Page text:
How U.S. Students are Competing on the World Stage
The United States has many resources both natural and human but a recent study indicates that our children - teenagers - are near the back of the international pack when it comes to their reading skills and knowledge of math and science.
You might be asking yourself, what does this have to do with the F.E.S.T. Feature?
First, our children who have gone to college, spent years studying and accumulated piles of student loans, are not finding many job opportunities after they graduate. Unemployment figures for 18-23 year olds range from 20-50%, depending what article you read, and this doesn't include students who are working as unpaid interns to gain work experience.
Secondly, today's strongest growth industries are biomedicine, healthcare and information technology. What's going to happen to the teenage American generation if they don't focus on math and science in high school or pick the right major in college?
The Organization for Economic Co-operation and Development conducted a survey from 2009 to 2010 of half a million 15-year-old students from 65 economies. According to the results, the OECD reported that Korea and Finland topped the reading literacy category, followed by Hong Kong, Singapore, Canada, New Zealand and Japan.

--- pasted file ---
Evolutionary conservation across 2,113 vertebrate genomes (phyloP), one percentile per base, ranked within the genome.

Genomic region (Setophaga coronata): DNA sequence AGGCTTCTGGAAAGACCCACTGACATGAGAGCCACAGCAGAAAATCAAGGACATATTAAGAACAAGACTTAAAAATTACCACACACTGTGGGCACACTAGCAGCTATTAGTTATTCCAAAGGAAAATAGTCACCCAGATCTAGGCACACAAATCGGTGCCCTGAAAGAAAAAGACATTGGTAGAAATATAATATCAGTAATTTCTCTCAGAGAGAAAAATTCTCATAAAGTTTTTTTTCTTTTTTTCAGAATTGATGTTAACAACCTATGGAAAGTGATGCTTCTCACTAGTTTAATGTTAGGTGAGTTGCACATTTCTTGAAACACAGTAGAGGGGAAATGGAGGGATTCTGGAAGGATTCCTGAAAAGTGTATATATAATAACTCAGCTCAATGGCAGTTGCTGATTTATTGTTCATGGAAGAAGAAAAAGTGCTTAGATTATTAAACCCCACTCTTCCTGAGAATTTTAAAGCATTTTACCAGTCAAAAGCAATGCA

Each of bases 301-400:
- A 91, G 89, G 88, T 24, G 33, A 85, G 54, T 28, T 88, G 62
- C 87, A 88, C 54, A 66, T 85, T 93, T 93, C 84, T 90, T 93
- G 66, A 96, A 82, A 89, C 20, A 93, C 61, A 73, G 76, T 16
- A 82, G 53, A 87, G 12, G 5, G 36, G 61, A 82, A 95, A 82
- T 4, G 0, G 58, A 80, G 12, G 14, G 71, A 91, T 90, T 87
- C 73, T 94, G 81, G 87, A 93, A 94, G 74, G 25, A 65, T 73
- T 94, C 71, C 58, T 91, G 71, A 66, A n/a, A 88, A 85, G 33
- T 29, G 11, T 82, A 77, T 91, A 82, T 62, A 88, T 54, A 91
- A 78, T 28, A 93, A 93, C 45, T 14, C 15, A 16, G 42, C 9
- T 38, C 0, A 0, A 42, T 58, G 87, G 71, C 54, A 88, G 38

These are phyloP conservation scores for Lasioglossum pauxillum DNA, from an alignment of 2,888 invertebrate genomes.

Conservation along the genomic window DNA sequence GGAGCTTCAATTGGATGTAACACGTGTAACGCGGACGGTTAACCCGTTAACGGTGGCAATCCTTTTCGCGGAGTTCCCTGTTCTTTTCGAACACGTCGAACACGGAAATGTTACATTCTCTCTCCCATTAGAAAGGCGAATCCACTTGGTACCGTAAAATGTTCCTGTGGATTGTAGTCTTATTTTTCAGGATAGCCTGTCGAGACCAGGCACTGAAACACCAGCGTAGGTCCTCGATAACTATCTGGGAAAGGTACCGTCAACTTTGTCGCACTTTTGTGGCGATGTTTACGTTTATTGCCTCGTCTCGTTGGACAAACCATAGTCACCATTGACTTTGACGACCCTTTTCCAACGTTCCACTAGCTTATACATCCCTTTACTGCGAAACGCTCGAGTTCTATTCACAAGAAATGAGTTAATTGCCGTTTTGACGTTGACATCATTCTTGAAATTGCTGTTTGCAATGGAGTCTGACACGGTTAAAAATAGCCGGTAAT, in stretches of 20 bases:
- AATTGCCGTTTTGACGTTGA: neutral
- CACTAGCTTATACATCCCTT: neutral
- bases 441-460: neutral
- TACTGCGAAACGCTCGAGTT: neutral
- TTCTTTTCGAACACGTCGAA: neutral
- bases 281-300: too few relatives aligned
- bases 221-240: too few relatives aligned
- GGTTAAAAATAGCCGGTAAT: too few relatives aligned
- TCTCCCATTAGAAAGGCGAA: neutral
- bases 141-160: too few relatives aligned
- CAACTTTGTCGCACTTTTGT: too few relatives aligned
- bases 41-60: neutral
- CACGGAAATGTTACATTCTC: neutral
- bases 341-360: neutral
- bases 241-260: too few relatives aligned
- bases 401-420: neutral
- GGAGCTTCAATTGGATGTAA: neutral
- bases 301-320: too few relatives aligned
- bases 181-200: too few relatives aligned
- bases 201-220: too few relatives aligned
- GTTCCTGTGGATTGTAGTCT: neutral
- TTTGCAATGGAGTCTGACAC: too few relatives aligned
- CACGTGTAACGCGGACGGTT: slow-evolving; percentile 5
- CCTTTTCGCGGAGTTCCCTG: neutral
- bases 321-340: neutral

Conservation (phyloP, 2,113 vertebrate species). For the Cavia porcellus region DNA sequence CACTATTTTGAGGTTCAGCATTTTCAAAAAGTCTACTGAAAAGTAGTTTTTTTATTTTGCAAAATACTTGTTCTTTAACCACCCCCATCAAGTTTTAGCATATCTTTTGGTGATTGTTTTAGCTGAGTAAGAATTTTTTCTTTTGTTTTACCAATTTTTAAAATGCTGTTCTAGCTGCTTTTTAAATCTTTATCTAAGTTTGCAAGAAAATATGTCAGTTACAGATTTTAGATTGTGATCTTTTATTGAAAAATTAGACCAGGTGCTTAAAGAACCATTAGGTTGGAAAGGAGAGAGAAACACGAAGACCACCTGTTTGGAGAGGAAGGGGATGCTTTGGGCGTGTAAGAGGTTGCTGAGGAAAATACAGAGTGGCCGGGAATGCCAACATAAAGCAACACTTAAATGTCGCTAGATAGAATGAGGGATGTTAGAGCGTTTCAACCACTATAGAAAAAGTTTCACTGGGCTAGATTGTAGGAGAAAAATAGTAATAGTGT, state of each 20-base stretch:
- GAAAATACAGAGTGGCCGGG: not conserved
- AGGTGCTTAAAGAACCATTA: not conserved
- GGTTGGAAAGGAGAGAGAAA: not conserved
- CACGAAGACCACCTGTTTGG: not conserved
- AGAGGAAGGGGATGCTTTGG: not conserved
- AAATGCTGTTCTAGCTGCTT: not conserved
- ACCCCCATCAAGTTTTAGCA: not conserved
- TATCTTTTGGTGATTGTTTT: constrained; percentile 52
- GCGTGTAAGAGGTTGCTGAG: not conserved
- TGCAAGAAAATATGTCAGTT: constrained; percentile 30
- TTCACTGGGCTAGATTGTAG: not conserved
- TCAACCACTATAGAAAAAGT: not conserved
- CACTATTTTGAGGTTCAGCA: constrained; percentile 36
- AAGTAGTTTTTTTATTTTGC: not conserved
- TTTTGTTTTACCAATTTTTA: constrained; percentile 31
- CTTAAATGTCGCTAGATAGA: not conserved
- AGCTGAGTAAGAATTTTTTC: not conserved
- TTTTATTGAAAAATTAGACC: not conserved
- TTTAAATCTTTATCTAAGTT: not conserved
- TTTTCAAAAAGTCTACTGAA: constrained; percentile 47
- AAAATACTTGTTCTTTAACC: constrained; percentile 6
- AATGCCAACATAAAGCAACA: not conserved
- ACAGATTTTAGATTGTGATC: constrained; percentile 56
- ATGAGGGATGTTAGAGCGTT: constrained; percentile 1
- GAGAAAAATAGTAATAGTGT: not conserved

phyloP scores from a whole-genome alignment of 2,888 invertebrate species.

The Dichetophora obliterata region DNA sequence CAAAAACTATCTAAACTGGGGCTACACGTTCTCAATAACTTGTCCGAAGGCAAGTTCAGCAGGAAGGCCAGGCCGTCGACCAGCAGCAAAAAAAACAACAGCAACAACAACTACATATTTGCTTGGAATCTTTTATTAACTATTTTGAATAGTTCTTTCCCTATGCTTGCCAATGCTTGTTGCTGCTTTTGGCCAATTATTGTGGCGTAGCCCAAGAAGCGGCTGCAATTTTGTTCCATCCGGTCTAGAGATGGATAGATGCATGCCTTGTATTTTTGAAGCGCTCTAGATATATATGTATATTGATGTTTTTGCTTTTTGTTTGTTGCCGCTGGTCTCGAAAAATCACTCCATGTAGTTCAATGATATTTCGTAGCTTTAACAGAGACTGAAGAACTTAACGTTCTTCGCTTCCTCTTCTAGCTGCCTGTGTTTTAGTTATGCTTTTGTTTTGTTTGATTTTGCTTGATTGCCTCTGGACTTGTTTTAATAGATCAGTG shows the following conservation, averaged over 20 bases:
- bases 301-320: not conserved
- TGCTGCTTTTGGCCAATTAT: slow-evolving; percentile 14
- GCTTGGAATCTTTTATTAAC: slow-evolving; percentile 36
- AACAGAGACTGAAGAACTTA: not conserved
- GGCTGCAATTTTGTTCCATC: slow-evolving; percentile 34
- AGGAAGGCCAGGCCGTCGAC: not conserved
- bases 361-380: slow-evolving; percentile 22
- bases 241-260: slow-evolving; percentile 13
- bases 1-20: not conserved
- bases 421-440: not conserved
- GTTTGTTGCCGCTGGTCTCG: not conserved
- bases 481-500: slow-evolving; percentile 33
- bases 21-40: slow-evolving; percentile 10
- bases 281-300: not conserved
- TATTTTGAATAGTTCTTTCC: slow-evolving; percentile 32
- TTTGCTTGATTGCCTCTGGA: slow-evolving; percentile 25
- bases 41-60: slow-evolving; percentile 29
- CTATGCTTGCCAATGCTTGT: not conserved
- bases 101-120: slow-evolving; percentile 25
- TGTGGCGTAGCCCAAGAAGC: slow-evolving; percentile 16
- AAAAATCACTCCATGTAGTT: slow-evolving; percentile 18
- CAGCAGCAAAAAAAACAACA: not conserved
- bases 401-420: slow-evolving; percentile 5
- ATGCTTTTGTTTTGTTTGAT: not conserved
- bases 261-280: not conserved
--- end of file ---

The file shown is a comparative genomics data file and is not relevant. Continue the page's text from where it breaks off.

This was the first try for the province of Shanghai which not only scored higher in reading than any other country but also came out on top in math and science. The study showed that 25% of Shanghai's 15 year-olds showed advanced mathematical skills compared to the OECD's average of 3%.
And where did the American students land? In math and science they placed near the bottom quartile of the whole group, which completely blows up the notion that wealthier countries have better education systems that the poorer ones.
An article last week in Fortune Magazine, is an interview of former Intel CEO Craig Barrett, who is a big education advocate. During the interview he explains that the quality of education is based on three things:
- The quality of teachers
- The level of expectations set by teachers and community
- The system of feedback to help struggling students, teachers, and payment for performance
The bottom line is, for the U.S. to compete over the next generation, the federal and state governments have to understand that our educational focus and expectation levels have to make the grade in order to keep up with the rest of the world. If we can’t compete, then employment will suffer and so will personal income levels.